Book a Distinguished Lecturer from the Organization of American Historians for your next event.

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VMI Photo by - H. Lockwood McLaughlin

New lecturers in 2022


Congratulations to the U. S. historians recently appointed to the Distinguished Lectureship Program by OAH President Erika Lee. The 2022 group of accomplished scholars offer expertise in U. S. history topics that include capitalism, immigration, labor, education, gender, early national history, race, public health, slavery, gender, Civil Rights, LGBTQ+, politics, the 1960’s, social movements, and the histories of Asian Americans, African Americans, Latinos, and Native Americans, and more.

Meet the 2022 OAH Distinguished Lecturer appointees!


Thank you for introducing us to an outstanding historian who not only was a superb speaker but also has become a great ally of our archives.

Dee Thompson, Board of Directors - Friends of Georgia Archives and History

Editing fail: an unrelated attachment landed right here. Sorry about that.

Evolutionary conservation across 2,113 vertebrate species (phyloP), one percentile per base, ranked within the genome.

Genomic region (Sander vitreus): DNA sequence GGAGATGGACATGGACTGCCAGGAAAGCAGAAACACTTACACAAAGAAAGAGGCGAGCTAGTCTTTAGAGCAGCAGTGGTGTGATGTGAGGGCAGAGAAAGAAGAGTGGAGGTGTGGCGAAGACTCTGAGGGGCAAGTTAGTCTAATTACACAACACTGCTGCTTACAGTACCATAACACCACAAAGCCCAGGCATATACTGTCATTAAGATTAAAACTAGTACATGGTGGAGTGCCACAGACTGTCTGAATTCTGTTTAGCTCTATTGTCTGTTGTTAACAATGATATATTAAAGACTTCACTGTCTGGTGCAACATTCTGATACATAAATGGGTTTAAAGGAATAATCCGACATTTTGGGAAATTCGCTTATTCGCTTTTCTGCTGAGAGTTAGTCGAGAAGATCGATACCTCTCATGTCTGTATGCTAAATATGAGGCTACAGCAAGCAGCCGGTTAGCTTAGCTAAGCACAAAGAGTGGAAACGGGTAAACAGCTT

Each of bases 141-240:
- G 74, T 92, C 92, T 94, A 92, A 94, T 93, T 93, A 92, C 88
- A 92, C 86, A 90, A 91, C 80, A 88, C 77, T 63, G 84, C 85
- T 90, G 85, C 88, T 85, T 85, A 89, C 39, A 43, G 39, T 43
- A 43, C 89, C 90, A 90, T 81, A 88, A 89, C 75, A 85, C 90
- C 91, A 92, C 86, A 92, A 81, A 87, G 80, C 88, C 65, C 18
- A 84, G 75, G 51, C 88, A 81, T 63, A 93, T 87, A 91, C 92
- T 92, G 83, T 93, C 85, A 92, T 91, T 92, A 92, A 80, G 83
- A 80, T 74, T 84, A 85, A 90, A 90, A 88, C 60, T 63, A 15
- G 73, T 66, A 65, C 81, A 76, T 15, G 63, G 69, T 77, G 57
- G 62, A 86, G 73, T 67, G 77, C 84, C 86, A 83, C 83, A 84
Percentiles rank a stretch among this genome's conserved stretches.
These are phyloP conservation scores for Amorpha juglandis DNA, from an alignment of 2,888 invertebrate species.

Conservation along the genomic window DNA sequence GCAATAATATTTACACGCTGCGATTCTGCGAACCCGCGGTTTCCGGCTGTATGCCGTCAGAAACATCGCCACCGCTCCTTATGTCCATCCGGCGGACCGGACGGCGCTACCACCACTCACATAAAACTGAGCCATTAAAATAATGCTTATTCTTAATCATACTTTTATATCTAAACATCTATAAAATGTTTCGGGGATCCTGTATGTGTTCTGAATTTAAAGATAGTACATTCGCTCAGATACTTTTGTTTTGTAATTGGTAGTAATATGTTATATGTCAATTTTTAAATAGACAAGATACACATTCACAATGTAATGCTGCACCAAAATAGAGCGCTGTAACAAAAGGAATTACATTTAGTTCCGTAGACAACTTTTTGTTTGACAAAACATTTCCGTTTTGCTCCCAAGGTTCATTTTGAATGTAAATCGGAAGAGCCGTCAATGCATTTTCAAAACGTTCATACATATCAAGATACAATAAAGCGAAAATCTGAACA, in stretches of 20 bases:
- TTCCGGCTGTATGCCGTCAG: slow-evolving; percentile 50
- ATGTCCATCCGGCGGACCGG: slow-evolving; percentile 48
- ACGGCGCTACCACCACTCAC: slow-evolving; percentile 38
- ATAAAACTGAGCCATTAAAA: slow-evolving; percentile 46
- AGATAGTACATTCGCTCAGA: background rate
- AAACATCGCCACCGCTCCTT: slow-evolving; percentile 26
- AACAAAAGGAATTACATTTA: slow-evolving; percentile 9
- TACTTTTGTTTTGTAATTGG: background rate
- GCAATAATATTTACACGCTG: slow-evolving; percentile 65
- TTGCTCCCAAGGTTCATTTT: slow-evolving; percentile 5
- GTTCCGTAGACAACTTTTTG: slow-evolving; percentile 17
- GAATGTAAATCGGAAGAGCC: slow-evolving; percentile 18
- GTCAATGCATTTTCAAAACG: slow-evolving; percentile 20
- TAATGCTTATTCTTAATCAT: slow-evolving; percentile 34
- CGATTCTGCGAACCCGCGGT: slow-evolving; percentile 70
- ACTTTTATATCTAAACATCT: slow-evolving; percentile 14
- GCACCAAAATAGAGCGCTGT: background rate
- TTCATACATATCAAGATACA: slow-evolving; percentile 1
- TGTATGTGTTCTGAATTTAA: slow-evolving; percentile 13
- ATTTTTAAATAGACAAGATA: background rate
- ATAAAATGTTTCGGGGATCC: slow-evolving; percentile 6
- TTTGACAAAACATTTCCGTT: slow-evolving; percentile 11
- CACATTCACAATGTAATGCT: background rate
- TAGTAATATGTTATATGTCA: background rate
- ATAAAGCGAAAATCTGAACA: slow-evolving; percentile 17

Featured Lecturer

Portrait of lecturer

Heather A. Huyck

Heather A. Huyck's long career as a public historian bridges academically based history and place-based history, especially as found in the National Park Service system (she has visited 324 of the 419 national park sites). Trained in history and anthropology to focus on cultural resources, she worked on 81 enacted laws as a historian with the U.S. House of Representatives Subcommittee on National Parks and Public Lands from 1985 to 1994 and as a Park Ranger/Historian for the National Park Service for over twenty years. She taught American Studies, American History, and Africana Studies at the College of William and Mary from 2002 to 2013. While President of the ...
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Featured Lecture

Historians Face a 2020 Pandemic

Historians bring a distinct perspective to cataclysmic events such as the 2020 Covid pandemic. Aware of earlier crises from the Black Death to the 1918 influenza from Kansas (not Spain) to high infant mortality for centuries, historians react differently to such outbreaks now and can both challenge and reassure the American public during it. Bringing additional data points to analyze our situation can show key issues and the take upheavals more seriously yet reassure students and the public in the face of dire broadcast news predictions that humanity will indeed survive, if with much suffering. This lecture considers various crises in our history to share both comfort and warnings for today.

"Being a historian during the Covid 19 Quarantine provides a different and useful perspective, one that challenges - and comforts."